Major life events such as marriage, divorce or the birth of a child may lead you to revisit your will. As reported by CNBC, you may also wish to revise a will when you receive or inherit large sums of money.
You may change your will’s instructions and the beneficiaries as many times as you like up until death. If you marry, for example, you may wish to include new stepchildren or grandchildren from your extended family. An exhausting divorce, however, may compel you to remove an ex-spouse named as a beneficiary.
How may I change my beneficiaries?
A will allows you to name individuals, nonprofit charities and trusts as beneficiaries. When you die, the probate court may oversee the transfer of an asset to a named recipient. You may change the recipient’s name by revising your will’s written instructions.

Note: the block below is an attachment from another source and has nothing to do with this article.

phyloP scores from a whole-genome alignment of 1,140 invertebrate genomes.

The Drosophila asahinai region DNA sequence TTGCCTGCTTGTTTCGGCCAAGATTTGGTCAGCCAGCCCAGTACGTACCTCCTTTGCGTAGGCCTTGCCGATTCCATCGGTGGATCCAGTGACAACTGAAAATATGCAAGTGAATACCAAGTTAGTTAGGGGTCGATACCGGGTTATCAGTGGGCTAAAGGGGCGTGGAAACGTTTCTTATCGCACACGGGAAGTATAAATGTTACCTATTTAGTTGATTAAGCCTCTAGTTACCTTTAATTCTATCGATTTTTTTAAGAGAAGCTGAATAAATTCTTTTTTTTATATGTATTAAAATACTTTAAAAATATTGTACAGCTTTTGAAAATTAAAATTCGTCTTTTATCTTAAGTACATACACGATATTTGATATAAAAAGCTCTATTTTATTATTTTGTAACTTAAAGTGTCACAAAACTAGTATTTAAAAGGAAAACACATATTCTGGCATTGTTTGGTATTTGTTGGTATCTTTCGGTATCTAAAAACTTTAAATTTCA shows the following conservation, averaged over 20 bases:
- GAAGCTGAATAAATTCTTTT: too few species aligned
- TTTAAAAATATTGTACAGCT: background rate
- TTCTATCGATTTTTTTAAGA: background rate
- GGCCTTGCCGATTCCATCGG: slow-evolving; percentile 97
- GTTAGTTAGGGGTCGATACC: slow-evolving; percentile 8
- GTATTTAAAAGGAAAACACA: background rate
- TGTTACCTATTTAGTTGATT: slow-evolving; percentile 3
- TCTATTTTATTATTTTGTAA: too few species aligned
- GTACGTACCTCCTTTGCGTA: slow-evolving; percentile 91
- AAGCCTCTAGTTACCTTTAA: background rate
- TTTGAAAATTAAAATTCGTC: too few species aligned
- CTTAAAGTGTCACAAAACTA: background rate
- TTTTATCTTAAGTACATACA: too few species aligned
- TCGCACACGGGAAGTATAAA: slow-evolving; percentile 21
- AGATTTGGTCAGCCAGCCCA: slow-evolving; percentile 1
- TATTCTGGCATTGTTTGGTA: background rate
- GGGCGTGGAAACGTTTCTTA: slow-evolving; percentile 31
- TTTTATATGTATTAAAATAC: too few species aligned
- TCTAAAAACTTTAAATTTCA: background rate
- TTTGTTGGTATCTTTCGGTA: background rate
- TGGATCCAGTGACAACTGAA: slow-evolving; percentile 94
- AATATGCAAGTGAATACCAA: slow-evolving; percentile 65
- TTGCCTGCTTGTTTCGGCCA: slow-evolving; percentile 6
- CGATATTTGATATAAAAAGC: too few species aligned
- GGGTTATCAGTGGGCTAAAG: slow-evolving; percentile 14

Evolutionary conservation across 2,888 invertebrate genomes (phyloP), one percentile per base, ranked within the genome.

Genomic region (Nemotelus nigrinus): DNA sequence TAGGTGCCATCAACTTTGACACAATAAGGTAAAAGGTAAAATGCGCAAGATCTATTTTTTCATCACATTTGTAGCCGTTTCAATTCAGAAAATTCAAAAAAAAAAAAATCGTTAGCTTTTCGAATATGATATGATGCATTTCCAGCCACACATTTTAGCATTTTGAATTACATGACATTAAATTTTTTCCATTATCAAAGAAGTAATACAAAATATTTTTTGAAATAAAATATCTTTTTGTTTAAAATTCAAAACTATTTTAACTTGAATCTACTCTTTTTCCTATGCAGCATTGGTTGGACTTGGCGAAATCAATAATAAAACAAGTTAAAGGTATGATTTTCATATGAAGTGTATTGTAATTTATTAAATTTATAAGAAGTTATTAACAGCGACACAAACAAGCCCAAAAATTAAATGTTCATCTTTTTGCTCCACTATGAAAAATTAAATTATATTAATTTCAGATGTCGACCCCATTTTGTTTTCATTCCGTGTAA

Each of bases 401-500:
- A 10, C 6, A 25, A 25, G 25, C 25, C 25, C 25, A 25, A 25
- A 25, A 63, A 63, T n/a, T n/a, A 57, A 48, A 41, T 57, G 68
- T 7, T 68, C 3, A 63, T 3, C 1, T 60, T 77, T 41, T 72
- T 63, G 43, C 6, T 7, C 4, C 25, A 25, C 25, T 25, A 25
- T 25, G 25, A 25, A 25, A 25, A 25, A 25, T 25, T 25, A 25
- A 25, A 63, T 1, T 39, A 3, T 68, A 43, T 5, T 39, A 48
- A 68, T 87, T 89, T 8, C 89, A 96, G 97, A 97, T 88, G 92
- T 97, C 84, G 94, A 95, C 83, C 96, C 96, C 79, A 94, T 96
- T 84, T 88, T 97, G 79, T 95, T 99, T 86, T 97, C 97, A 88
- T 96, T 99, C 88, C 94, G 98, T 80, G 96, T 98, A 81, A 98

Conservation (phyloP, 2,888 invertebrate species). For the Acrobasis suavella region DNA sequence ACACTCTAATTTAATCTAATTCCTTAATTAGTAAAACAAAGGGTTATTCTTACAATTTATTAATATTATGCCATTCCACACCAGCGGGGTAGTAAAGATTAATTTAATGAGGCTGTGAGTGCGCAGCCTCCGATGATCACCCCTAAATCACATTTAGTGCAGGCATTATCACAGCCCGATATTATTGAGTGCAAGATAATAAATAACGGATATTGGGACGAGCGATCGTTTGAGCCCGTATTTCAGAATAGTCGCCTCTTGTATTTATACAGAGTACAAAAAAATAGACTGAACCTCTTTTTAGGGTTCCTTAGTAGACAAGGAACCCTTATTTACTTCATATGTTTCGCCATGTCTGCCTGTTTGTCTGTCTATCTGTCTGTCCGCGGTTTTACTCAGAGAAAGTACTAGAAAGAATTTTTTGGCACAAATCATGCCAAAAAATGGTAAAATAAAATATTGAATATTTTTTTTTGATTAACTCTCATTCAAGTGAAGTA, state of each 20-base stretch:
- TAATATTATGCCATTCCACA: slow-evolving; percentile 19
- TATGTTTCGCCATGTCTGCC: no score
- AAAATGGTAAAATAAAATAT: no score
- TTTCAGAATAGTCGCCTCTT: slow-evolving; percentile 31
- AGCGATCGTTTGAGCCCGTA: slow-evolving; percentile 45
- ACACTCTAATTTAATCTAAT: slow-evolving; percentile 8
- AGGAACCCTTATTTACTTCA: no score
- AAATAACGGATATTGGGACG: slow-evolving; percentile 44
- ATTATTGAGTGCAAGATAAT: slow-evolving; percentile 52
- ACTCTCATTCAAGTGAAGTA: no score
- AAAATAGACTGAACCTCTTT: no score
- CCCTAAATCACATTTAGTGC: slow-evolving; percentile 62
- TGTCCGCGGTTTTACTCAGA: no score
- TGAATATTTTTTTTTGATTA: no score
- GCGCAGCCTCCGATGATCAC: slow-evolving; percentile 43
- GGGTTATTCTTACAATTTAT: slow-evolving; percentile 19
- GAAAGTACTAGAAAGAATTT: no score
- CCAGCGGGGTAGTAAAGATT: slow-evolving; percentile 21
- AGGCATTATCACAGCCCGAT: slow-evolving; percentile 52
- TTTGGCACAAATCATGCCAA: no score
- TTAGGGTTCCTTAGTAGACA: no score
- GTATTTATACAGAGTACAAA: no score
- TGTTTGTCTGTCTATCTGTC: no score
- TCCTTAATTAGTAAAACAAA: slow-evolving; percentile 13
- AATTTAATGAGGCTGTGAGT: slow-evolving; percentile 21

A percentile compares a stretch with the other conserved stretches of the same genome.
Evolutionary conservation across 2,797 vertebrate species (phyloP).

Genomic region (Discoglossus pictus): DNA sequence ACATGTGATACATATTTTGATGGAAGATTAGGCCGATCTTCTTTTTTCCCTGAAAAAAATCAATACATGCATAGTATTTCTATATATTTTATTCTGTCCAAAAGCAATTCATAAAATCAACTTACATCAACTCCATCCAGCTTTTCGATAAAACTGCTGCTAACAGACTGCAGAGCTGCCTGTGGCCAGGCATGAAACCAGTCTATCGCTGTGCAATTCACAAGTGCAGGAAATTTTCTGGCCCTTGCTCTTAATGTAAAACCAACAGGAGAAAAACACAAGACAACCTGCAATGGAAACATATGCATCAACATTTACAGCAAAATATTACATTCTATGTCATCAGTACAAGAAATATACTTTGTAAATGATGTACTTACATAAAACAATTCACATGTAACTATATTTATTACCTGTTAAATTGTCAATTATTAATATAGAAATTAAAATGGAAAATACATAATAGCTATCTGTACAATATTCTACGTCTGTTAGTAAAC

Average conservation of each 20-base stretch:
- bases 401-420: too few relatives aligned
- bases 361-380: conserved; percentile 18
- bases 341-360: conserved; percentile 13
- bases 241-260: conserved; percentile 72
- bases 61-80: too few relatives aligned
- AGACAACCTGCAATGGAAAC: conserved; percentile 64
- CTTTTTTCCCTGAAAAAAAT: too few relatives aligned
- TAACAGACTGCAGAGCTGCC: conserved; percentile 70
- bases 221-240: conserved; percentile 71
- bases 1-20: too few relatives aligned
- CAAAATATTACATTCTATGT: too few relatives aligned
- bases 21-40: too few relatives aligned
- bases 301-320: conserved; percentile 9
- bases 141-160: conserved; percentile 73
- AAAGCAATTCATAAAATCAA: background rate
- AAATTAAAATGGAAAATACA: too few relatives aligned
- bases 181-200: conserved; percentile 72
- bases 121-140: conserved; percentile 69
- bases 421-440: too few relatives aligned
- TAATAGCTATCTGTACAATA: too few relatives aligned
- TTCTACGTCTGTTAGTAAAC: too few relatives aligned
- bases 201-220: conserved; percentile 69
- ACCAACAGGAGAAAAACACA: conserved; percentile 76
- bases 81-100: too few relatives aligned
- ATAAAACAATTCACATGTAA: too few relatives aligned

You may also add or change beneficiaries listed on your financial accounts. If you have an individual checking account, for example, you may add someone as your beneficiary. This person may take ownership of the money left in your account when you die. By contacting your bank, you may change your beneficiaries as often as you wish.
How may I change my will to avoid probate?
The beneficiaries on your payable-on-death accounts may bypass the probate process in Florida. You may change the individuals who receive the assets in your financial accounts regardless of your will’s written instructions.
Without beneficiaries named to your payable-on-death accounts, the remaining account funds go through probate. You may, however, create a trust and transfer your assets to it. Revising a will may include naming your trust as the recipient of any remaining assets.
Florida residents have several options to update their wills when they wish. An effective estate plan offers methods to transfer assets to heirs without going through the probate court.